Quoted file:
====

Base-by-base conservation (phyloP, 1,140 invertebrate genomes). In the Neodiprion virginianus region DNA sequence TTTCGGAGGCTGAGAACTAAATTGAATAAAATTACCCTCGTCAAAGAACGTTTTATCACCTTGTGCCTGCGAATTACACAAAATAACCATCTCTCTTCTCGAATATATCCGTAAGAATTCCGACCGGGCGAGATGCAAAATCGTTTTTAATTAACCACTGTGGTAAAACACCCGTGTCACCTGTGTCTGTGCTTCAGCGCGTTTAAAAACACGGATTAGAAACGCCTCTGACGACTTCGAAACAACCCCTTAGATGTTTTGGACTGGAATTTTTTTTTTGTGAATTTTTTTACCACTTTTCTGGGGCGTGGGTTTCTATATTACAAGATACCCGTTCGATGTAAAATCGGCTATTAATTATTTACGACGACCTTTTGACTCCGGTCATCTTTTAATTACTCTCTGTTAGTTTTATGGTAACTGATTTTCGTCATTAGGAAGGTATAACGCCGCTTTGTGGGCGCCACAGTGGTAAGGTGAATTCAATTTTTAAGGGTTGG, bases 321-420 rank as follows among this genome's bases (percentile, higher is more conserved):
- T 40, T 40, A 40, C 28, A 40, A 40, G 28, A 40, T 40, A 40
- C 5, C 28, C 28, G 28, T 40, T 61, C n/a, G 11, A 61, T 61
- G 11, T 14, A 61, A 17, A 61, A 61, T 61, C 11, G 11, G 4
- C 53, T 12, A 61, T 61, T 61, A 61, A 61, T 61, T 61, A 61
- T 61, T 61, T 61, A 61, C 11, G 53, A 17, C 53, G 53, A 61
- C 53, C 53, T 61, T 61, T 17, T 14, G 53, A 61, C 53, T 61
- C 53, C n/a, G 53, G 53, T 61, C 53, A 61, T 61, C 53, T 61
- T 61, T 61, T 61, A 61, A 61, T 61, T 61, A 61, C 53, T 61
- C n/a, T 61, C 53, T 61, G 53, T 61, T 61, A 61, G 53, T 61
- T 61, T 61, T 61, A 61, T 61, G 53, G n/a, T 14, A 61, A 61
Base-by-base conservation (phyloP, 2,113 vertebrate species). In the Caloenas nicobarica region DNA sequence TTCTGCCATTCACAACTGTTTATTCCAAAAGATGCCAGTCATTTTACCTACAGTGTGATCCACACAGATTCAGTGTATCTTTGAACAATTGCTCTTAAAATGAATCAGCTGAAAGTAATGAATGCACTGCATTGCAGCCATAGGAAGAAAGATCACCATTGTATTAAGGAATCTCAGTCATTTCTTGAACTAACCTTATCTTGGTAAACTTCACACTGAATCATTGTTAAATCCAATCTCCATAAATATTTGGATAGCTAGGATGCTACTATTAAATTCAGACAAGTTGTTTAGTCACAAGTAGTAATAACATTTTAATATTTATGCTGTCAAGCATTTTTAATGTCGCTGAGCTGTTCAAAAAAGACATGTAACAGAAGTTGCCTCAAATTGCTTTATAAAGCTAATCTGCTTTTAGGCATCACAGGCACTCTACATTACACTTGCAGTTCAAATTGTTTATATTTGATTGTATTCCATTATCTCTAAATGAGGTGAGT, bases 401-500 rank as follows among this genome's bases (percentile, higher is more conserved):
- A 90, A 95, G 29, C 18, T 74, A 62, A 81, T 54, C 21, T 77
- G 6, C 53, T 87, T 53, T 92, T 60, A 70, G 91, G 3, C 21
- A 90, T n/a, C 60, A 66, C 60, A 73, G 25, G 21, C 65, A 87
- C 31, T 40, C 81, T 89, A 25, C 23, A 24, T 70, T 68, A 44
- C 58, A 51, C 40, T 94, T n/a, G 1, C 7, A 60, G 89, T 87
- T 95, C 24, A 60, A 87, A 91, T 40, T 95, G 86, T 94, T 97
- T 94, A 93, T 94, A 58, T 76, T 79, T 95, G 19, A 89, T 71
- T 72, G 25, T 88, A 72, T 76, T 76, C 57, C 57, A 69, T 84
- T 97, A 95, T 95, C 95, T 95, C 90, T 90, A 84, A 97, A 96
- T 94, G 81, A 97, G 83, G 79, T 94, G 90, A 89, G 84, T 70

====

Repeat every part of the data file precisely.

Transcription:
Base-by-base conservation (phyloP, 1,140 invertebrate genomes). In the Neodiprion virginianus region DNA sequence TTTCGGAGGCTGAGAACTAAATTGAATAAAATTACCCTCGTCAAAGAACGTTTTATCACCTTGTGCCTGCGAATTACACAAAATAACCATCTCTCTTCTCGAATATATCCGTAAGAATTCCGACCGGGCGAGATGCAAAATCGTTTTTAATTAACCACTGTGGTAAAACACCCGTGTCACCTGTGTCTGTGCTTCAGCGCGTTTAAAAACACGGATTAGAAACGCCTCTGACGACTTCGAAACAACCCCTTAGATGTTTTGGACTGGAATTTTTTTTTTGTGAATTTTTTTACCACTTTTCTGGGGCGTGGGTTTCTATATTACAAGATACCCGTTCGATGTAAAATCGGCTATTAATTATTTACGACGACCTTTTGACTCCGGTCATCTTTTAATTACTCTCTGTTAGTTTTATGGTAACTGATTTTCGTCATTAGGAAGGTATAACGCCGCTTTGTGGGCGCCACAGTGGTAAGGTGAATTCAATTTTTAAGGGTTGG, bases 321-420 rank as follows among this genome's bases (percentile, higher is more conserved):
- T 40, T 40, A 40, C 28, A 40, A 40, G 28, A 40, T 40, A 40
- C 5, C 28, C 28, G 28, T 40, T 61, C n/a, G 11, A 61, T 61
- G 11, T 14, A 61, A 17, A 61, A 61, T 61, C 11, G 11, G 4
- C 53, T 12, A 61, T 61, T 61, A 61, A 61, T 61, T 61, A 61
- T 61, T 61, T 61, A 61, C 11, G 53, A 17, C 53, G 53, A 61
- C 53, C 53, T 61, T 61, T 17, T 14, G 53, A 61, C 53, T 61
- C 53, C n/a, G 53, G 53, T 61, C 53, A 61, T 61, C 53, T 61
- T 61, T 61, T 61, A 61, A 61, T 61, T 61, A 61, C 53, T 61
- C n/a, T 61, C 53, T 61, G 53, T 61, T 61, A 61, G 53, T 61
- T 61, T 61, T 61, A 61, T 61, G 53, G n/a, T 14, A 61, A 61
Base-by-base conservation (phyloP, 2,113 vertebrate species). In the Caloenas nicobarica region DNA sequence TTCTGCCATTCACAACTGTTTATTCCAAAAGATGCCAGTCATTTTACCTACAGTGTGATCCACACAGATTCAGTGTATCTTTGAACAATTGCTCTTAAAATGAATCAGCTGAAAGTAATGAATGCACTGCATTGCAGCCATAGGAAGAAAGATCACCATTGTATTAAGGAATCTCAGTCATTTCTTGAACTAACCTTATCTTGGTAAACTTCACACTGAATCATTGTTAAATCCAATCTCCATAAATATTTGGATAGCTAGGATGCTACTATTAAATTCAGACAAGTTGTTTAGTCACAAGTAGTAATAACATTTTAATATTTATGCTGTCAAGCATTTTTAATGTCGCTGAGCTGTTCAAAAAAGACATGTAACAGAAGTTGCCTCAAATTGCTTTATAAAGCTAATCTGCTTTTAGGCATCACAGGCACTCTACATTACACTTGCAGTTCAAATTGTTTATATTTGATTGTATTCCATTATCTCTAAATGAGGTGAGT, bases 401-500 rank as follows among this genome's bases (percentile, higher is more conserved):
- A 90, A 95, G 29, C 18, T 74, A 62, A 81, T 54, C 21, T 77
- G 6, C 53, T 87, T 53, T 92, T 60, A 70, G 91, G 3, C 21
- A 90, T n/a, C 60, A 66, C 60, A 73, G 25, G 21, C 65, A 87
- C 31, T 40, C 81, T 89, A 25, C 23, A 24, T 70, T 68, A 44
- C 58, A 51, C 40, T 94, T n/a, G 1, C 7, A 60, G 89, T 87
- T 95, C 24, A 60, A 87, A 91, T 40, T 95, G 86, T 94, T 97
- T 94, A 93, T 94, A 58, T 76, T 79, T 95, G 19, A 89, T 71
- T 72, G 25, T 88, A 72, T 76, T 76, C 57, C 57, A 69, T 84
- T 97, A 95, T 95, C 95, T 95, C 90, T 90, A 84, A 97, A 96
- T 94, G 81, A 97, G 83, G 79, T 94, G 90, A 89, G 84, T 70